To experience grief and mourning are a necessary part of recovering from the death of a loved one and other losses in your life. I see it as love turned inside out. The depth of grief reflects how deeply you loved someone. The old notion that you grieve for a few months, then get back to yourself and your life as before is not true. Grief is an ebb and flow, an up and down. It can be a sudden wave in a calm time. It can surprise you. What triggers grief can surprise you. It can lead to a cascade of losses related to the primary loss. It can open old wounds not quite healed.

Grief will heal you and if you really give it room and care for yourself it will grow you.

What I know to be true both personally and professionally is that if you care for your heart, feel, speak your experience and take the actions that support your healing, grief does not need to become the centrepoint place from which you live for the rest of your life.

For me what I have discovered and seen over and over Love is.

You will always love the person who has passed if love is what existed between you.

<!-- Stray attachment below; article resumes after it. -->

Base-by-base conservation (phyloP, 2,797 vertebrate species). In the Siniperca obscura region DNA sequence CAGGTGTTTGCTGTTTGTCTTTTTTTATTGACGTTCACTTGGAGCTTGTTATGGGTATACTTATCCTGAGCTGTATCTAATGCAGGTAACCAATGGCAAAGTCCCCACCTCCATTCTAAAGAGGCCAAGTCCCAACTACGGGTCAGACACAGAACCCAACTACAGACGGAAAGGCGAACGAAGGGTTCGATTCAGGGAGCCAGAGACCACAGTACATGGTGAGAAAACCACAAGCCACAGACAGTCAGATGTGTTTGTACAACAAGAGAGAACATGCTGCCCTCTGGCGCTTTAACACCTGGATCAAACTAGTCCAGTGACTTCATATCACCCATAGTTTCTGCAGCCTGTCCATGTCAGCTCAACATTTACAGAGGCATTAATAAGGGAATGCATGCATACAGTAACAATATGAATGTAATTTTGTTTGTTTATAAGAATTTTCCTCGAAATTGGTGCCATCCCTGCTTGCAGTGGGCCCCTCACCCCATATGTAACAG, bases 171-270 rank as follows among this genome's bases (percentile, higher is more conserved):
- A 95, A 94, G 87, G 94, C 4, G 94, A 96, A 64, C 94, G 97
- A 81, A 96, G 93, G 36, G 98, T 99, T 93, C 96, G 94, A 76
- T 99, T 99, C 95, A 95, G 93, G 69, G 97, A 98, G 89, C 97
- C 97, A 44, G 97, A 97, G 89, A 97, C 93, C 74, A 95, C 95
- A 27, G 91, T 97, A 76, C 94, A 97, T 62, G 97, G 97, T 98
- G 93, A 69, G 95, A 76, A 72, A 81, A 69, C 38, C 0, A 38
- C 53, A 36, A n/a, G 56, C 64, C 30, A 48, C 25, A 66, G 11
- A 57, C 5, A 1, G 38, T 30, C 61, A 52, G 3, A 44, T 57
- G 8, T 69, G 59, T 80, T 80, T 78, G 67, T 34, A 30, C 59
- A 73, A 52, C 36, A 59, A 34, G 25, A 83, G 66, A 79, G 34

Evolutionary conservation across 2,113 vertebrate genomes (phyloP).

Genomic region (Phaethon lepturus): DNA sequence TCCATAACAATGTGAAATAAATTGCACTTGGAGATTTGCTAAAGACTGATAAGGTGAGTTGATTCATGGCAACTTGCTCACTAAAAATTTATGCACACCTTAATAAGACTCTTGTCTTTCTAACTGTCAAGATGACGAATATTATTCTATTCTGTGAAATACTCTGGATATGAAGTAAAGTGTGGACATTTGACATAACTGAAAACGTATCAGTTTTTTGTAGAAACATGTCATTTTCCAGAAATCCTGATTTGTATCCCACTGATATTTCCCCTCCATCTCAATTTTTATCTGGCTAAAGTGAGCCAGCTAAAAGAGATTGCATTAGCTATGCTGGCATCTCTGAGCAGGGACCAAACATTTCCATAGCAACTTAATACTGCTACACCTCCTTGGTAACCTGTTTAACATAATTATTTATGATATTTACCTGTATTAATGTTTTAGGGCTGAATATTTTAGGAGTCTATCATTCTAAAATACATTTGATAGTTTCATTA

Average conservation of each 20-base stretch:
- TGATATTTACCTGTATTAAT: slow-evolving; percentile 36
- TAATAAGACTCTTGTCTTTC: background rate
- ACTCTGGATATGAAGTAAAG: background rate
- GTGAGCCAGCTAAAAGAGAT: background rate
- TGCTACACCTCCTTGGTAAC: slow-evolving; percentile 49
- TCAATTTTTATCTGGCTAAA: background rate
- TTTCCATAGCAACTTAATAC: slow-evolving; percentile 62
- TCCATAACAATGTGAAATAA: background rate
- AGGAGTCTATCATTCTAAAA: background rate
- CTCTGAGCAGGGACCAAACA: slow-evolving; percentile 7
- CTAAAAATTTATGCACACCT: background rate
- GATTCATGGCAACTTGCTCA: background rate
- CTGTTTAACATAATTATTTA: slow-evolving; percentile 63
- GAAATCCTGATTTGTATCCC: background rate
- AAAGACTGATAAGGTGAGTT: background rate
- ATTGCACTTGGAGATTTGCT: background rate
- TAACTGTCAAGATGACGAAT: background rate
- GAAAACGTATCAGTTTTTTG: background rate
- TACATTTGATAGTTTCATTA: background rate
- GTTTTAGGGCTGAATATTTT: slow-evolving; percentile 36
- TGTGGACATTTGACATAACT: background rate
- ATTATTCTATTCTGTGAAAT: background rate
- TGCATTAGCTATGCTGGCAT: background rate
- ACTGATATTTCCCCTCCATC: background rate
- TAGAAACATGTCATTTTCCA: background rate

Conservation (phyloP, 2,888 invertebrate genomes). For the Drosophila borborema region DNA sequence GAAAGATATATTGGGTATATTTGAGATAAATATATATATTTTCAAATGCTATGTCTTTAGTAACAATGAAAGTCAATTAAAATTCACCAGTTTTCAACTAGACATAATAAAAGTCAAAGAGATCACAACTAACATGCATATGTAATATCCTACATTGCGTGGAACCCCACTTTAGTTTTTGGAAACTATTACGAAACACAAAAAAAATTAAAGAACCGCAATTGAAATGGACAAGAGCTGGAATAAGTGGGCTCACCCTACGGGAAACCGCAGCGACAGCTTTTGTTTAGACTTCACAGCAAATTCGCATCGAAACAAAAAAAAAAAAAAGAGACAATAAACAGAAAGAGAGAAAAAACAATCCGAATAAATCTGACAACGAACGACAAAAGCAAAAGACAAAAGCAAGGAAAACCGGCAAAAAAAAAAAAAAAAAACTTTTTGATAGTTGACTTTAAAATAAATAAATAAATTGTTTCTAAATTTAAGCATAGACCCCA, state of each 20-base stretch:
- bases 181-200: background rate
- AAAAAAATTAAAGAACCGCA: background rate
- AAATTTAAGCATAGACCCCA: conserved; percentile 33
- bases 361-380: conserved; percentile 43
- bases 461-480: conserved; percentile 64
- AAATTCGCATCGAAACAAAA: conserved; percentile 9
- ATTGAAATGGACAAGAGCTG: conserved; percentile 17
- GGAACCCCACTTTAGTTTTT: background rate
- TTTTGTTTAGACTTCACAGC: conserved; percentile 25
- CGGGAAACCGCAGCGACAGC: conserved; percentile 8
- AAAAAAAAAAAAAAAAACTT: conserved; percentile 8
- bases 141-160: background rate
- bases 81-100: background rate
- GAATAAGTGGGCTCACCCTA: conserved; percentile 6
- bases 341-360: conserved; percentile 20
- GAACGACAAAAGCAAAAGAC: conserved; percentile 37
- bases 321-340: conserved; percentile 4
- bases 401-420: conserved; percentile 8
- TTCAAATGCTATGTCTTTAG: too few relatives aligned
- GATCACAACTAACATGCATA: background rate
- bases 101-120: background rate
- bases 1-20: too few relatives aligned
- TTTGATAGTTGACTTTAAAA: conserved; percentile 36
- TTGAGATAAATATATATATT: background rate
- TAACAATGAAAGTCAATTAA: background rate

Everyone is unique. Everyone is their own particular constellation of strengths and vulnerabilities. Our experience of grief will be unique and what works for one may not work for another. There are however common threads through this experience and this will be our focus this evening.

Experience of grief and how it is expressed varies according to age – child, youth, adult.

(for information about children and grief, check out the good summary at

  • symptoms
  • factors that intensify grief
  • factors that complicate grief
  • duration of the grief process


  • has been compared to the physiological equivalent of being burned
  • there are physical, emotional, cognitive (thinking) expressions of grief
  • acute grief reaction/normal grief behavior includes:
  • (1) feelings
  • (2) physical sensations
  • (3) cognitions or thinking behavior
  • (4) behaviours – what we do

Manifestations of Normal Grief:


  • Sadness